But the show went okay, I thought. And the next day we actually got notes all together as a company after class (which is another rare occasion for us), and the ballet master who corrected me the day before the show specifically said I was much better. I felt silly, since not many people were singled out, and I think it might have something to do with the way I reacted to the correction. I was upset and frustrated and I said that I felt like nobody would work with me either, so that's why it wasn't together. I hate to talk back to teachers when I am corrected, but I just couldn't help it.

I suppose all's well that ends well. My partner will be back in a few weeks, so I guess we'll see if it will be hard to adjust to him or if it will be comfortable like he never left. Hopefully the latter!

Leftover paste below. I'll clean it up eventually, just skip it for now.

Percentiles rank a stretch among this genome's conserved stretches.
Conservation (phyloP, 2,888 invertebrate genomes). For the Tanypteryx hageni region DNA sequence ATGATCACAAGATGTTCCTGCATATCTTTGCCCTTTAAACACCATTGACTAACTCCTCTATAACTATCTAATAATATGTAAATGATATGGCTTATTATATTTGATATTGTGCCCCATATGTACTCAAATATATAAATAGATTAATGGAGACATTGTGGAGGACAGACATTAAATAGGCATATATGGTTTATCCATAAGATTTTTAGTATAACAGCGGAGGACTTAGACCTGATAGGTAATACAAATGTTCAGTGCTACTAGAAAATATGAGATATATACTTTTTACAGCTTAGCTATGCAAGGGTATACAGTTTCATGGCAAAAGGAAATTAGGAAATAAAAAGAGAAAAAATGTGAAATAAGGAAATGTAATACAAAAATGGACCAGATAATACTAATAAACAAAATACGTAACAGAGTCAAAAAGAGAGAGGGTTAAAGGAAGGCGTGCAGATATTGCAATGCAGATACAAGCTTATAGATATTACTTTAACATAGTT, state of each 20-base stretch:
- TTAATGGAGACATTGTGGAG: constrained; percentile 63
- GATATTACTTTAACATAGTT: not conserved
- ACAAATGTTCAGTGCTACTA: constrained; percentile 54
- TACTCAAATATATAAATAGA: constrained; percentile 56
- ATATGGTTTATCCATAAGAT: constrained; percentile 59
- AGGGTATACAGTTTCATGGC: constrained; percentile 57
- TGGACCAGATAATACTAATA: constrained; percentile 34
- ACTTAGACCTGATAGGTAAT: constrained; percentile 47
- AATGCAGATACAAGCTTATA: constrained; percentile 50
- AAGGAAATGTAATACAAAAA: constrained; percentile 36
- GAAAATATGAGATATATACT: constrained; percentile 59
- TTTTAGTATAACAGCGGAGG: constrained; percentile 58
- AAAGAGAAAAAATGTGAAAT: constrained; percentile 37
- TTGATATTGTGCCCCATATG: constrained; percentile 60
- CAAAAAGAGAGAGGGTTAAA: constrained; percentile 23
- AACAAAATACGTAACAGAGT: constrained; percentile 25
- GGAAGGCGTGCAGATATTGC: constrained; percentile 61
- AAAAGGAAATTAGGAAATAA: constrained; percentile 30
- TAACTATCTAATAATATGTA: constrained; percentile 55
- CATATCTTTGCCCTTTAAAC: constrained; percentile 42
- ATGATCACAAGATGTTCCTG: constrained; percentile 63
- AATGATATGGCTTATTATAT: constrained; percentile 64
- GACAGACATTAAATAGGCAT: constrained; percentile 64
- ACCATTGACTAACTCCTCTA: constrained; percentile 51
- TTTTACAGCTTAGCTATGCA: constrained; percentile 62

Tuesday, April 21, 2009

Dear Sanna - helpless

Today we had dress rehearsal on stage (a very rare thing for this company) including the piece where my partner is missing. I was under the impression that I would not have to perform this piece before my partner returned, but he is not back yet and there is a show tomorrow. Great.

And today after the rehearsal, one of the ballet masters told me I was not together with everyone else, which when I think about it is somewhat true, but this information would have been much more valuable if I knew a little sooner than the day before the show. AFTER rehearsal - I couldn't even try to fix it today! At least if I had known I could've tried to fix this in the studio when we rehearsed the past few weeks. It is also frustrating, because I know there are many instances where I am the only one on the music, or at least doing the steps on the counts we originally established. When I reflect on my dancing, I realize that I think I am a little subconsciously stubborn, so I am aware that we are not together, but I am also determined to do the steps on the "right" counts. Tomorrow I will just have to try to let the music and counts go and be with the group, but it is very difficult to try to fix this overnight without any rehearsals.